Monitoring After the Acute Stage of Stroke
A Prospective Study
Background and Purposes— In the early stage of stroke, the occurrence of neurologic and medical complications is associated with clinical deterioration. Previous studies were focused on the first week after stroke onset. The aim of this study was to evaluate the impact of complications on clinical outcome in patients with stroke in the early subacute stage.
Methods— We prospectively evaluated the influence on the outcome of complications feasible (MC) and not feasible for monitoring (NMC) in all patients with stroke admitted consecutively in our subacute stroke unit. Patients were divided into three classes according to stroke severity evaluated by the National Institutes of Health Stroke Scale score. A change in the National Institutes of Health Stroke Scale score group from admission to discharge was considered clinically significant.
Results— We included 261 patients. Sixty percent of patients had complications (105 MC, 118 NMC). Hyperthermia (OR=14.12; 95% CI: 6.01 to 33.20), urinary infections (OR=4.92; 95% CI: 2.19 to 11.04), hypertension (OR=2.86; 95% CI: 1.21 to 6.76), hypoxia (OR=15.75; 95% CI: 6.73 to 36.84), and neuroradiologic damage progression (OR=58.31; 95% CI, 19.48 to 174.55) were associated with a change to a more severe class at discharge and with a higher risk of mortality.
Conclusions— A high percentage of patients can develop both MC and NMC during this subacute stage of stroke. The occurrence of complications influences outcome and raises the question about the need for a prolonged stay in a dedicated ward for patients with stroke.
Treating patients with stroke in a stroke unit (SU) is associated with a better outcome.1–4 This is related to early treatment,5 mobilization,6 and careful monitoring of clinical parameters.7–9 At the “acute” stage, the following neurologic and medical complications have been recorded: stroke progression8,10; seizures8; increased intracranial pressure10; fever8,10; urinary and chest infections8,10–12; severe hypertension10; congestive heart failure11; falls8,12; and deep vein thrombosis and pulmonary embolism.8 The presence of these complications is associated with deterioration and higher mortality.11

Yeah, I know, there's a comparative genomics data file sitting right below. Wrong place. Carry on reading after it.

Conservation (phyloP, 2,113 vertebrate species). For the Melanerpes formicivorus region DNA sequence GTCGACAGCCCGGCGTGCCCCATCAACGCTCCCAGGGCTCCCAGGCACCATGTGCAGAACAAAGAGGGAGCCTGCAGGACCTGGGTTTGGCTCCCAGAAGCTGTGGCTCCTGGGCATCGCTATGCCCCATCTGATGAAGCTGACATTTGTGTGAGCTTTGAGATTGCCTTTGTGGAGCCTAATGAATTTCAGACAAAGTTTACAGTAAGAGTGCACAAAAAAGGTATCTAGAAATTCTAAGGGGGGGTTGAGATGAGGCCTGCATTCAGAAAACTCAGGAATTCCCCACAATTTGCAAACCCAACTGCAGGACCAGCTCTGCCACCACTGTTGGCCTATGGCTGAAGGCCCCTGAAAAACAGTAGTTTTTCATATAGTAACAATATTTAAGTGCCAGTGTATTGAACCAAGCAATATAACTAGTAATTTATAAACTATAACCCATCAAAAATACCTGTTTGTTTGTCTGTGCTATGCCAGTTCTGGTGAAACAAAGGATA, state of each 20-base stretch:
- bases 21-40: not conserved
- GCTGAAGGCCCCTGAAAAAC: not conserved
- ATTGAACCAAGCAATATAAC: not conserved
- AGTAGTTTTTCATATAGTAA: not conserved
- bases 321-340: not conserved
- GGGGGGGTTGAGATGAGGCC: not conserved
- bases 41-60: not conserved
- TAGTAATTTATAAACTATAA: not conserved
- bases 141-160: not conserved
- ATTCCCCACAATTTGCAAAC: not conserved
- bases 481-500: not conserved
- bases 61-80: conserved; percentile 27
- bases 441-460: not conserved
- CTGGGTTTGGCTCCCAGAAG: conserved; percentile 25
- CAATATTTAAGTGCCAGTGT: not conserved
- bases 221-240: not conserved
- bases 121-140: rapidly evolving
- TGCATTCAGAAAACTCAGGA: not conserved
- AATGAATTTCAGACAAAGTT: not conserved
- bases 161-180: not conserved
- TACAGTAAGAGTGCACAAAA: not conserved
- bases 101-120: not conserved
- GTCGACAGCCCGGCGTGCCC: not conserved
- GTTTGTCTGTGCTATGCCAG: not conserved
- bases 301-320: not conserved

Previous studies focused on the first week after stroke10 or did not mention the time of onset of these complications.7,8,11,12 This is an important issue, because it may influence the duration of acute stroke monitoring and clarify the best time to begin rehabilitation. Evidence exists to show that the earlier a patient starts rehabilitation, the better the outcome and the higher the probability of being discharged home.13 On the other hand, the role of monitoring after stroke is becoming more important.7,9 To date, it is still not clear how long after a stroke patients remain unstable and should be treated and monitored in a SU to achieve a better outcome.
The aim of this study was to determine which complications are the most frequent in the subacute stage of stroke, how many are detectable by monitoring, and whether these complications influence patients’ outcome.
Subjects and Methods
All patients with acute stroke consecutively admitted to a six-bed subacute SU of our university hospital in a 30-month period were included in this study. Patients were first admitted to an “acute SU” located in the emergency room where eventually thrombolysis was performed. After the acute stage, lasting from 1 to 7 days, they were transferred to our “subacute SU.”